Our liver is a lot of things, including not short of being miraculous. It is the one organ in our body that is able to heal itself and regenerate. Sounds fascinating right? But does this mean your liver can take the heat of your substance misuse and dependency? Probably not. Not even the Best liver doctor in Malaysia Proganic can tell you otherwise. We can count on our liver to make the best out of the situation and keep us alive, but inevitably it cant contain drug-induced damage either.
So what does your liver do exactly?
There is a reason for the liver being the one that takes the brunt of one’s drug dependency. The liver does most of the body’s job at removing toxins from our body. It is responsible for our excretion and removal of harmful substances from our bloodstream. The liver has multiple functions in fat metabolism, which means that it aids in storing fat as energy. The liver is responsible for producing the acid bile that will break down all of the food and facilitate the absorption of fat for energy. Too much fat consumption can obviously lead to fatty liver. (So, be careful with your fat content).
Another function of our liver also includes the metabolism of other food groups such as protein and carbohydrates as well. They are also responsible for wreaking down old blood cells and removing bacteria and other foreign bodies and toxins from our bloodstream.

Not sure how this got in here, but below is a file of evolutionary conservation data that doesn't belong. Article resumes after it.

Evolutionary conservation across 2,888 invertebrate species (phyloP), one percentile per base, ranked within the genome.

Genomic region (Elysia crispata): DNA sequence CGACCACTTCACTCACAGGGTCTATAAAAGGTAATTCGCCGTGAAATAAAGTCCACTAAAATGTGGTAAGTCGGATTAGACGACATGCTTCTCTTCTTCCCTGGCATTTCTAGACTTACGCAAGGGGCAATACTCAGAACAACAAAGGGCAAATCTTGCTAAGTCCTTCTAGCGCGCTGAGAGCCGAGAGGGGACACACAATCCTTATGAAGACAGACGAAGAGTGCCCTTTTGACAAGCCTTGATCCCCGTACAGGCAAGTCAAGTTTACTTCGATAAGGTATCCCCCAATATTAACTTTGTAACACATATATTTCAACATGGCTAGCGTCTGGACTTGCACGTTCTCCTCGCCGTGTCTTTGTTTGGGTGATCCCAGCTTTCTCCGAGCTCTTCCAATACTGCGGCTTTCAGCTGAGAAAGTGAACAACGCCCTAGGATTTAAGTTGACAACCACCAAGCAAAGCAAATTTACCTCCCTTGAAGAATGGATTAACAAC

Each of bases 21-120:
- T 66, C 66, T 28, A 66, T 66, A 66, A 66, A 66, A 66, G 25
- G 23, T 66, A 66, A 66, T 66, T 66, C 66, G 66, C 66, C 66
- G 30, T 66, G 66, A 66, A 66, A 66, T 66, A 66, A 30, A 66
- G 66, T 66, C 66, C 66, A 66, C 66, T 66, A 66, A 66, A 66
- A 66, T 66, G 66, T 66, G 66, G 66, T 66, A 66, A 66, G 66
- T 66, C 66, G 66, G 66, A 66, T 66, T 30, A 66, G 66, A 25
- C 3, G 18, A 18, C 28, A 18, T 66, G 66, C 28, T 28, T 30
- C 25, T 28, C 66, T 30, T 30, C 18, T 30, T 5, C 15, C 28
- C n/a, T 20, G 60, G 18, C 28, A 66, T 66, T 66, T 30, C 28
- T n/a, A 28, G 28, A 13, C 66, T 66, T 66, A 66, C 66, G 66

While we have a rough idea of how important our liver is, let’s talk about how the liver metabolizes and drugs and what the long-term effect of drugs has on the liver.
Chronic use of drugs such as heroin, cocaine, inhalants, steroids all can cause drug-induced liver damage. As we consume toxins and inject drugs, the blood containing the same toxins and substances carries it into the liver. Because it is the liver’s main job to get rid of the toxins by breaking them down and detoxifying these drugs while excreting the byproducts of the drugs.
This metabolic rate is also not the same for every individual. Just because an individual is able to function normally and have a healthy liver after minimal use of the drug, does not mean it has the same impact on the other person. How men and women also metabolize drug differ. Other factors such as age, microorganism in the gut, inherited enzyme structure, overall nutrition impact how we metabolize drugs as well.
The impacts of drug abuse can be visible as fast as within months of continuous drug use. Given the nature of the liver, the liver can easily get inflamed as a result of consistent use of even nonsteroidal anti-inflammatory drugs such as ibuprofen. Maybe if we have a tendency to overdose on ibuprofen or other anti-inflammatory drugs that are available to us without any prescription, we need to rethink them. Birth control pills also when abused can cause some damage to the liver and can cause drug-induced hepatitis, that is an inflamed liver.
It is important to understand that not all bodies are created equal. Some can see the damage from even moderate use. Drug-induced liver damage is completely curable and preventable with regulated drug use and or complete abstinence.
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